My headphones, by Jessie-Lee Robertson.
Glue has launched what is possibly its largest exhibition
with the show ''Dirt'', billed as ''a national collection of
experimental works made by women''. More than 100 works are
presented by some 30 artists, and the exhibition spills out
from the main gallery space and across much of Glue's
As always with Glue's shows, the emphasis is on experimental,
yet there is real substance to much of what is on display.
Works range from craft pieces and clothing through to
photographs, paintings, and sculptures. Notable among the
latter are Zehavit Darlington's oddball figurines, and also
Melissa Williams-Blair's paean to desserts, Baked and
This veritable mountain of clay foodstuffs dominates Glue's
main gallery space, along with Anet Neutze's Wall
cloud mural and three impressive wallpaper/wall hangings
of New Zealand female cultural icons by Julia Scarf. Clothing
is a significant part of the exhibition, with Soohee Moon's
garments being of particular merit. Jewellery, from the
quirky to the beautiful, is also plentiful in the display.
Keri-Mei's Maori-inspired personal ornaments are noteworthy
among these, as are Moniek Schrijer's found-object brooches
and necklaces. Among the two dimensional art, Motoko
Kikkawa's delicate tracery cut-out impressed, as did Alissa
Gilbert's silk-screen work.
Never let me go, by Nyree McInally.
''When I grow up'', Antonia Wood,
Phoebe Lysbeth Kay Mackenzie, and Nyree McInally (Blue Oyster
Three recent Dunedin School of Art graduates have produced a
group show at Blue Oyster exploring issues of security and
independence, specifically from a feminist viewpoint.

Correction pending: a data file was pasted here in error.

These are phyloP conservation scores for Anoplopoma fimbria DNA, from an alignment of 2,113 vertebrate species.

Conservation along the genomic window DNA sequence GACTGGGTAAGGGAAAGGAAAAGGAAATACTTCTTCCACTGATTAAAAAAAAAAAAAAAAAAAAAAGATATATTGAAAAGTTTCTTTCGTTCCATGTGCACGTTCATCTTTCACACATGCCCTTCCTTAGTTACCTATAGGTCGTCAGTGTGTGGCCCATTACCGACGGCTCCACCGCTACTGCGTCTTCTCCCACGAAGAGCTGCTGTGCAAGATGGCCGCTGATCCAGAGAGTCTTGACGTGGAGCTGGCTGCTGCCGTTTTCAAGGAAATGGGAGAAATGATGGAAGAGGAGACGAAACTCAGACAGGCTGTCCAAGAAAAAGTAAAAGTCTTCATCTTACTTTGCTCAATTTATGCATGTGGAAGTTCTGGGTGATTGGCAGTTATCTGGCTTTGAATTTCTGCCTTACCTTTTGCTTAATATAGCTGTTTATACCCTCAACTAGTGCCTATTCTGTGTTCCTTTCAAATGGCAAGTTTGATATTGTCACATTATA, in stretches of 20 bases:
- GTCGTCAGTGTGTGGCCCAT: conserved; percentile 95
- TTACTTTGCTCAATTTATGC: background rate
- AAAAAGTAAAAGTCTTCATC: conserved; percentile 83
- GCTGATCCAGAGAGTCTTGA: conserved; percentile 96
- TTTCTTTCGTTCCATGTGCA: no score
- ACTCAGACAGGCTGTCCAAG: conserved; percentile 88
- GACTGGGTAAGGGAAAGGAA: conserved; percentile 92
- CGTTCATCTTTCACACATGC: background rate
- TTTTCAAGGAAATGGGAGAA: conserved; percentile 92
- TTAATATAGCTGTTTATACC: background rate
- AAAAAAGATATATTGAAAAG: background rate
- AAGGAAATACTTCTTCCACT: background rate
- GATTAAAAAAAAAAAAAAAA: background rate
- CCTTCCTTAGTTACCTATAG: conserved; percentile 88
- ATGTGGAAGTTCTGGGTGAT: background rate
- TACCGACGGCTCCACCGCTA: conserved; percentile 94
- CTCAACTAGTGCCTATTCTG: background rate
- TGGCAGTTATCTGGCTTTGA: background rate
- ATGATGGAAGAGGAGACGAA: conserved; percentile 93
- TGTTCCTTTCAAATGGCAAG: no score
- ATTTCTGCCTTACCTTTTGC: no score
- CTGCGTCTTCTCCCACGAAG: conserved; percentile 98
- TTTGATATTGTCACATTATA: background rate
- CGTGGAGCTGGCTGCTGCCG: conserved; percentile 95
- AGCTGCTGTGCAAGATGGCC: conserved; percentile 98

Nyree McInally's figurines picture the child as the seed from
which the adult grows. Her sculptures are sweet grotesques,
half-formed hybrids which suggest that childhood events shape
our entire lives. Simultaneously, the massive store placed by
society on skin-deep bodily beauty is questioned by the work.
Antonia Wood's doll-formed structures look to attachment
theories, again with the focus on child development. Her
installation Hold me, with its objects wrapped in
felt, carries these same thoughts through into adulthood.
Here the dichotomous relationship between comfort and stress
is examined, notably in the surprising, unnerving form of a
soft, friendly gun.
The most affecting work is one of Phoebe Lysbeth Kay
Mackenzie's two video installations. In Walk, a woman
is surreptitiously filmed walking through central Dunedin at
night. The woman is feigning drunkenness, but the candid
responses of those around her are only too real, dramatic,
This is the other side of ''slut walks'', and shows why such
protests exist, with casual sexism spilling forth in all its
ugly hubris. To reinforce the point, the screen is surrounded
by shattered glass - the path walked is glittering, but
''A Round Christmas'' (De Novo
Untitled, by Petra Fersterer.
Diversity is of the essence in a large group show at Gallery
De Novo, which has launched its annual Christmas display of
uniformly sized round works by various artists. In all, 25
artists are represented, with some 75 pieces, and most are
charming items. Landscapes have pride of place, ranging from
Graham Tait's grand meditations on rural Otago to Michelle
Bellamy's quiet harbourside retreats. A powerful series of
five images by Janet de Wagt forms a mighty stormy seascape,
and Martin Platt's impressionistic landforms are also
Landscape in a more indirect or abstract form is intimated by
the map-inspired images of Lynn Taylor and Luke Calder, and
pure abstraction is present in works by Angela Burns and
Jenufa Waiti, as well as in the impressive colours of Nicki
Gilmore. Portraits (both human and animal) are not neglected,
and neither are still lifes.
The former range from Frank Gordon's happy caricatures
through to Ewan McDougall's gleeful freak-outs; the latter
are well exemplified by Beverley Frost's luscious fruit and
Jan Ingram's precise studies. Overall, a high standard of
work is presented, and as always it is fascinating to see how
different artists have handled the constraints of the
uniformly small and unusual circular format.